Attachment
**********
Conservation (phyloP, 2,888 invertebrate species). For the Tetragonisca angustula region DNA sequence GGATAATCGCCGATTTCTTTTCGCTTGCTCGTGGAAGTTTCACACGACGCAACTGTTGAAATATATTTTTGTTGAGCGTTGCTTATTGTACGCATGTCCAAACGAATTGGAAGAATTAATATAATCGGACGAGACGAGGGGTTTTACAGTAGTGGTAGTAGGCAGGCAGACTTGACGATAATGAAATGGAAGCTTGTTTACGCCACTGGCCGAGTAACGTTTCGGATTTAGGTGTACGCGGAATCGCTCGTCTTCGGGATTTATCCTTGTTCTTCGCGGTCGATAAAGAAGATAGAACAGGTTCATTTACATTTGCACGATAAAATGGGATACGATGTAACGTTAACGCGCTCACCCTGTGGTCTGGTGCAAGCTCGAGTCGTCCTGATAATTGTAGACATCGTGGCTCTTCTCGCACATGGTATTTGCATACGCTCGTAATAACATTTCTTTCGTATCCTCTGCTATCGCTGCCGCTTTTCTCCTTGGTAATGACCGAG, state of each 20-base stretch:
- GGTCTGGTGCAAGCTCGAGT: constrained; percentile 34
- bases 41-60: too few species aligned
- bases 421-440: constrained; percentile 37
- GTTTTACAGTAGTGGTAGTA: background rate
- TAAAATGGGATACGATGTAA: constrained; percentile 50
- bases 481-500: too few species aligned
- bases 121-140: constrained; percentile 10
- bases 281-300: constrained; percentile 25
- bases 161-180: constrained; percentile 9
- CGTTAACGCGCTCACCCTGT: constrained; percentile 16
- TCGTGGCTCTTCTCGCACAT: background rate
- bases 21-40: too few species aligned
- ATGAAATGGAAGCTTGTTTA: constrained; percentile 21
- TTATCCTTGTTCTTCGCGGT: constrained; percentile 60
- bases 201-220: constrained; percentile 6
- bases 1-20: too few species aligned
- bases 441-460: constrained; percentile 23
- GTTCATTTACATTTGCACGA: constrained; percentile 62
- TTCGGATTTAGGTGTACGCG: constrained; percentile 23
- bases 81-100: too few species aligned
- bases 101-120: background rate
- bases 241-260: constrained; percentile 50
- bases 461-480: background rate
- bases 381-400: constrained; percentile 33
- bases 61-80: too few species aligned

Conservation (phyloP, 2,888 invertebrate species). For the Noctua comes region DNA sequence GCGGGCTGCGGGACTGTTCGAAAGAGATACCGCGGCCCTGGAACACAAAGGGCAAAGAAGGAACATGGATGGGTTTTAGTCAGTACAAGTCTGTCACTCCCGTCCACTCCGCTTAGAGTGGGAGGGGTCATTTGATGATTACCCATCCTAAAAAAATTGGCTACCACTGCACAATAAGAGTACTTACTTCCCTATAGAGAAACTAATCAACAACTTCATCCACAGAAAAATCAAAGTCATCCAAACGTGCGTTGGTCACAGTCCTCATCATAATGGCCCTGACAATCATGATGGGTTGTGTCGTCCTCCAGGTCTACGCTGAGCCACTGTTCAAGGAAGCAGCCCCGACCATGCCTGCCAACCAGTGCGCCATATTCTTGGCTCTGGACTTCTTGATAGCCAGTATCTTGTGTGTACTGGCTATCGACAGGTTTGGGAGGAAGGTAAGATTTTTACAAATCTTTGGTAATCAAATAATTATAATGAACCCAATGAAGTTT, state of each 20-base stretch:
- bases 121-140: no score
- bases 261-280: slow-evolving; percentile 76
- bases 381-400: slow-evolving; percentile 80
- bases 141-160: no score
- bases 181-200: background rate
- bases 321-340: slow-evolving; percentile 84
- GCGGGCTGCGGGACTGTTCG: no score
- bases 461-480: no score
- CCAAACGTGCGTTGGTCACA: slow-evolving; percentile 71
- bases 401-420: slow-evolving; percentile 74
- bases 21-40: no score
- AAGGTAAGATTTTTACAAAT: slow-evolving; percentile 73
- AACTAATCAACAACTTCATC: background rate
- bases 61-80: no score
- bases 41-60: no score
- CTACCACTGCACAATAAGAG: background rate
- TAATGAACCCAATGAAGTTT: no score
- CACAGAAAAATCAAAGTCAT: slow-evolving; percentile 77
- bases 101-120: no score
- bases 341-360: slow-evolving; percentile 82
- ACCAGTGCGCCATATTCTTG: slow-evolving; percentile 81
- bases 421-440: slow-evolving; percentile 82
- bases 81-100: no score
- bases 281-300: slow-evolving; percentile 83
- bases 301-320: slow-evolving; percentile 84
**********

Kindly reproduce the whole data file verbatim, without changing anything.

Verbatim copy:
Conservation (phyloP, 2,888 invertebrate species). For the Tetragonisca angustula region DNA sequence GGATAATCGCCGATTTCTTTTCGCTTGCTCGTGGAAGTTTCACACGACGCAACTGTTGAAATATATTTTTGTTGAGCGTTGCTTATTGTACGCATGTCCAAACGAATTGGAAGAATTAATATAATCGGACGAGACGAGGGGTTTTACAGTAGTGGTAGTAGGCAGGCAGACTTGACGATAATGAAATGGAAGCTTGTTTACGCCACTGGCCGAGTAACGTTTCGGATTTAGGTGTACGCGGAATCGCTCGTCTTCGGGATTTATCCTTGTTCTTCGCGGTCGATAAAGAAGATAGAACAGGTTCATTTACATTTGCACGATAAAATGGGATACGATGTAACGTTAACGCGCTCACCCTGTGGTCTGGTGCAAGCTCGAGTCGTCCTGATAATTGTAGACATCGTGGCTCTTCTCGCACATGGTATTTGCATACGCTCGTAATAACATTTCTTTCGTATCCTCTGCTATCGCTGCCGCTTTTCTCCTTGGTAATGACCGAG, state of each 20-base stretch:
- GGTCTGGTGCAAGCTCGAGT: constrained; percentile 34
- bases 41-60: too few species aligned
- bases 421-440: constrained; percentile 37
- GTTTTACAGTAGTGGTAGTA: background rate
- TAAAATGGGATACGATGTAA: constrained; percentile 50
- bases 481-500: too few species aligned
- bases 121-140: constrained; percentile 10
- bases 281-300: constrained; percentile 25
- bases 161-180: constrained; percentile 9
- CGTTAACGCGCTCACCCTGT: constrained; percentile 16
- TCGTGGCTCTTCTCGCACAT: background rate
- bases 21-40: too few species aligned
- ATGAAATGGAAGCTTGTTTA: constrained; percentile 21
- TTATCCTTGTTCTTCGCGGT: constrained; percentile 60
- bases 201-220: constrained; percentile 6
- bases 1-20: too few species aligned
- bases 441-460: constrained; percentile 23
- GTTCATTTACATTTGCACGA: constrained; percentile 62
- TTCGGATTTAGGTGTACGCG: constrained; percentile 23
- bases 81-100: too few species aligned
- bases 101-120: background rate
- bases 241-260: constrained; percentile 50
- bases 461-480: background rate
- bases 381-400: constrained; percentile 33
- bases 61-80: too few species aligned

Conservation (phyloP, 2,888 invertebrate species). For the Noctua comes region DNA sequence GCGGGCTGCGGGACTGTTCGAAAGAGATACCGCGGCCCTGGAACACAAAGGGCAAAGAAGGAACATGGATGGGTTTTAGTCAGTACAAGTCTGTCACTCCCGTCCACTCCGCTTAGAGTGGGAGGGGTCATTTGATGATTACCCATCCTAAAAAAATTGGCTACCACTGCACAATAAGAGTACTTACTTCCCTATAGAGAAACTAATCAACAACTTCATCCACAGAAAAATCAAAGTCATCCAAACGTGCGTTGGTCACAGTCCTCATCATAATGGCCCTGACAATCATGATGGGTTGTGTCGTCCTCCAGGTCTACGCTGAGCCACTGTTCAAGGAAGCAGCCCCGACCATGCCTGCCAACCAGTGCGCCATATTCTTGGCTCTGGACTTCTTGATAGCCAGTATCTTGTGTGTACTGGCTATCGACAGGTTTGGGAGGAAGGTAAGATTTTTACAAATCTTTGGTAATCAAATAATTATAATGAACCCAATGAAGTTT, state of each 20-base stretch:
- bases 121-140: no score
- bases 261-280: slow-evolving; percentile 76
- bases 381-400: slow-evolving; percentile 80
- bases 141-160: no score
- bases 181-200: background rate
- bases 321-340: slow-evolving; percentile 84
- GCGGGCTGCGGGACTGTTCG: no score
- bases 461-480: no score
- CCAAACGTGCGTTGGTCACA: slow-evolving; percentile 71
- bases 401-420: slow-evolving; percentile 74
- bases 21-40: no score
- AAGGTAAGATTTTTACAAAT: slow-evolving; percentile 73
- AACTAATCAACAACTTCATC: background rate
- bases 61-80: no score
- bases 41-60: no score
- CTACCACTGCACAATAAGAG: background rate
- TAATGAACCCAATGAAGTTT: no score
- CACAGAAAAATCAAAGTCAT: slow-evolving; percentile 77
- bases 101-120: no score
- bases 341-360: slow-evolving; percentile 82
- ACCAGTGCGCCATATTCTTG: slow-evolving; percentile 81
- bases 421-440: slow-evolving; percentile 82
- bases 81-100: no score
- bases 281-300: slow-evolving; percentile 83
- bases 301-320: slow-evolving; percentile 84